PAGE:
Diving Bells




After a three day diving trip to Eilat, I trudged home from the tram stop feeling a bit, well, elderly, to be honest. My joints hurt and I momentarily cursed Jacques Cousteau for not inventing scuba gear that weighs on land in excess of 65kg, which is a bit like carrying my mother-in-law out of the surf. Fortunately I have no pictures of me – although this might be –  knees momentarily giving way as I hauled my hippopotamine carcass out of the forgiving water on to the beach, gravitationally challenged, and cutting my foot on shard-sharp shingle in the process, being gently helped landward by a muscular Swiss instructor.

Which brought my thoughts to why on earth I didn’t start gambolling in the deep when I was a third of the age I am now.

I was brought up in the Fifties and Sixties – if you can remember them you weren’t there – as we used to say to the spavined, generationally challenged, creatively enfeebled sons and daughters of the 70’s and 80’s. I was also reminded of bananas. I eat quite a lot of them these days – a quick-acting carbohydrate fix would have been quite welcome as I staggered drunkenly out of the water the other afternoon – but when I grew up, they were generally unobtainable. As were a few other things. A friend sent this to me the other day and it brought quite the deluge of childhood resonance to the surface. If you’re in your sixties, and English-bred, quite a few of these might ring a faint, faint bell, like a suzumushi cricket’s.

They didn’t have them in the 50’s neither….

My thanks to an anonymous and elderly scavenger for the following. I’ve taken the liberty of making a few changes…

  • Bananas and oranges only appeared at Christmas time.
  • All crisps were plain; the only choice we had was whether to put the salt on or not.
  • A Chinese chippy was a foreign carpenter with funny eyes.
  • Rice was a milk pudding, and never, ever part of our dinner.
  • A Big Mac was what we wore when it was raining.
  • Brown bread was something only poor people ate.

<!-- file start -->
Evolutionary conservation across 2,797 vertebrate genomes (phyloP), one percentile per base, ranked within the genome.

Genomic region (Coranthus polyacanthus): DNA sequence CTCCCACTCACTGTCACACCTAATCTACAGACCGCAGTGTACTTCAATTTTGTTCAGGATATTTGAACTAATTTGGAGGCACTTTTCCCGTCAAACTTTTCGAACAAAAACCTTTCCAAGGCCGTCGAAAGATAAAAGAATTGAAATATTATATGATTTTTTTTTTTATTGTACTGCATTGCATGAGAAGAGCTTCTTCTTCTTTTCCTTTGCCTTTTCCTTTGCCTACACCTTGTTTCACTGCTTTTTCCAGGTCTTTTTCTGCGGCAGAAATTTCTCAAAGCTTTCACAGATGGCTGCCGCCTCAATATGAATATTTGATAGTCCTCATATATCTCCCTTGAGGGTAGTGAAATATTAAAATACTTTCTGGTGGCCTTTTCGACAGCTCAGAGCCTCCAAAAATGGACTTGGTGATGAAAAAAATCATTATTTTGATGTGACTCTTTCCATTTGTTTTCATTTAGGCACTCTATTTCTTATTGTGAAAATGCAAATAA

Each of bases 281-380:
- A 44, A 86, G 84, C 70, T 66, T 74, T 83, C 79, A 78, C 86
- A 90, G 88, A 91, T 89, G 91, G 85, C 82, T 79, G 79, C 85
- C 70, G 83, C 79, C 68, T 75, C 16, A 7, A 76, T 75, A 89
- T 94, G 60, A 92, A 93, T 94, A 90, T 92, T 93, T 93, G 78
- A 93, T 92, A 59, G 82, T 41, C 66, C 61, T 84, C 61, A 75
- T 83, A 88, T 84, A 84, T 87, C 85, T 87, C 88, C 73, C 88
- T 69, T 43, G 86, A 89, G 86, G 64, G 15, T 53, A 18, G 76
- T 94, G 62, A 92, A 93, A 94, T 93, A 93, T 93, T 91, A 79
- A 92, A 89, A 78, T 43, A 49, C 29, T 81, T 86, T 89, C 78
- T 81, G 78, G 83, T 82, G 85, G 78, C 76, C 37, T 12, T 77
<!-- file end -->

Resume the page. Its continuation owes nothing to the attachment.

• Oil was for lubricating engines, fat was used for cooking.
  • Tea was made in a teapot using tea leaves and was never green.
  • Indian restaurants were found in India, it was supposed.
  • Sugar was regarded as white gold.
  • Water came out of the tap, if someone had suggested bottling it and
 charging more than petrol for it they would have been laughed off the playground.
  • Coffee was Camp, and came in a long square bottle with a picture of a chap in shorts on the label.
  • Cubed sugar was used by snobbish people.
  • Only Heinz made beans.
  • Fish didn’t have fingers.
  • Eating raw fish was called poverty, not sushi.
  • Nobody had ever heard of yoghurt.
  • Few had heard of and nobody had ever seen a mango and certainly had no idea how to spell its plural.
  • Healthy food consisted of anything edible.
  • People who didn’t peel potatoes were lazy.
  • You actually read the fish and chip wrapper after you’d eaten its contents. Especially Page Three.
  • Cooking outside was called camping, often accompanied by diarrhoea or ingestion of carboniferous carcinogens.
  • Seaweed was another name for odoriferous bladderwrack and not recognised as food.
  • “Kebab” was not even a word never mind a food.
  • Prunes were medicinal.
  • Surprisingly, muesli was readily available. It was called cattle feed.
  • Pineapples came in chunks in a tin; we had only ever seen a picture of a real one.
  • The only thing never allowed on the table was elbows.

Plus ça change….